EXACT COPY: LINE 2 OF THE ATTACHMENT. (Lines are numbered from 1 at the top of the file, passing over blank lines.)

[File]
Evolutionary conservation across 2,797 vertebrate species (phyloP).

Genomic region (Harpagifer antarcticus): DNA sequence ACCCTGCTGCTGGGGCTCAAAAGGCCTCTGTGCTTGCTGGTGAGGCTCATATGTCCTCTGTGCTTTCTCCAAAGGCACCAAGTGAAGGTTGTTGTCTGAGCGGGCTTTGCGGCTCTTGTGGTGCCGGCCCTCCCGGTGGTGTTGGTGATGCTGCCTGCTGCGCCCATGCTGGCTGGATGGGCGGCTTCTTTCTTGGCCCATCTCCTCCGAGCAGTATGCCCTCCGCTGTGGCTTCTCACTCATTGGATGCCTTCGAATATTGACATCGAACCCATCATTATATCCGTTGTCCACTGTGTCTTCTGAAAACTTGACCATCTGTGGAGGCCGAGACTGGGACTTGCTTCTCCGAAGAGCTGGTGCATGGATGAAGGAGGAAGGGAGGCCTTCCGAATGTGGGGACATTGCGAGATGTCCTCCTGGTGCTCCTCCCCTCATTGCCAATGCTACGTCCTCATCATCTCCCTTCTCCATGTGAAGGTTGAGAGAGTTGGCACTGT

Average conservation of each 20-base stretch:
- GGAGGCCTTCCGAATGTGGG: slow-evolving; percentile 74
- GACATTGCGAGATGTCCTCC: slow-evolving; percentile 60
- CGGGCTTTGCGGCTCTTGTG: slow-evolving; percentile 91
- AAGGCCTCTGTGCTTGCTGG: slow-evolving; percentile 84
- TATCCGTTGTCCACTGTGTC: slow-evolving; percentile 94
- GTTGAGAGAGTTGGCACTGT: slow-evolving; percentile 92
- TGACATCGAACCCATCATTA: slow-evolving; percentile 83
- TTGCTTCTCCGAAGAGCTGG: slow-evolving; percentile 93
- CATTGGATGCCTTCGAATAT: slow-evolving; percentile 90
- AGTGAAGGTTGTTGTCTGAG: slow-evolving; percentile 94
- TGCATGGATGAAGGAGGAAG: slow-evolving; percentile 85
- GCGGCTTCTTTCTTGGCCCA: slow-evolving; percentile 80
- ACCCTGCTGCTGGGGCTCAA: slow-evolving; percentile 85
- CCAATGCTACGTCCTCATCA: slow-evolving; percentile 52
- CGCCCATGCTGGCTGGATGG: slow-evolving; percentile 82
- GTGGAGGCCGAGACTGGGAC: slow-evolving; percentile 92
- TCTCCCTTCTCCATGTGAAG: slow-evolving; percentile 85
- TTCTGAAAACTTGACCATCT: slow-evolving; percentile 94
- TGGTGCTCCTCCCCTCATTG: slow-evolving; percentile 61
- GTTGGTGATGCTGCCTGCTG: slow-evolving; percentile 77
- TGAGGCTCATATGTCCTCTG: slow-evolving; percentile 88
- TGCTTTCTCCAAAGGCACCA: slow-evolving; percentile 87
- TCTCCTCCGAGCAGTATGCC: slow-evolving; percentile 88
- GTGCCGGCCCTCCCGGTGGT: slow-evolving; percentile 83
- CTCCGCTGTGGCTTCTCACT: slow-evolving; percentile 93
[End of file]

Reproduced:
Genomic region (Harpagifer antarcticus): DNA sequence ACCCTGCTGCTGGGGCTCAAAAGGCCTCTGTGCTTGCTGGTGAGGCTCATATGTCCTCTGTGCTTTCTCCAAAGGCACCAAGTGAAGGTTGTTGTCTGAGCGGGCTTTGCGGCTCTTGTGGTGCCGGCCCTCCCGGTGGTGTTGGTGATGCTGCCTGCTGCGCCCATGCTGGCTGGATGGGCGGCTTCTTTCTTGGCCCATCTCCTCCGAGCAGTATGCCCTCCGCTGTGGCTTCTCACTCATTGGATGCCTTCGAATATTGACATCGAACCCATCATTATATCCGTTGTCCACTGTGTCTTCTGAAAACTTGACCATCTGTGGAGGCCGAGACTGGGACTTGCTTCTCCGAAGAGCTGGTGCATGGATGAAGGAGGAAGGGAGGCCTTCCGAATGTGGGGACATTGCGAGATGTCCTCCTGGTGCTCCTCCCCTCATTGCCAATGCTACGTCCTCATCATCTCCCTTCTCCATGTGAAGGTTGAGAGAGTTGGCACTGT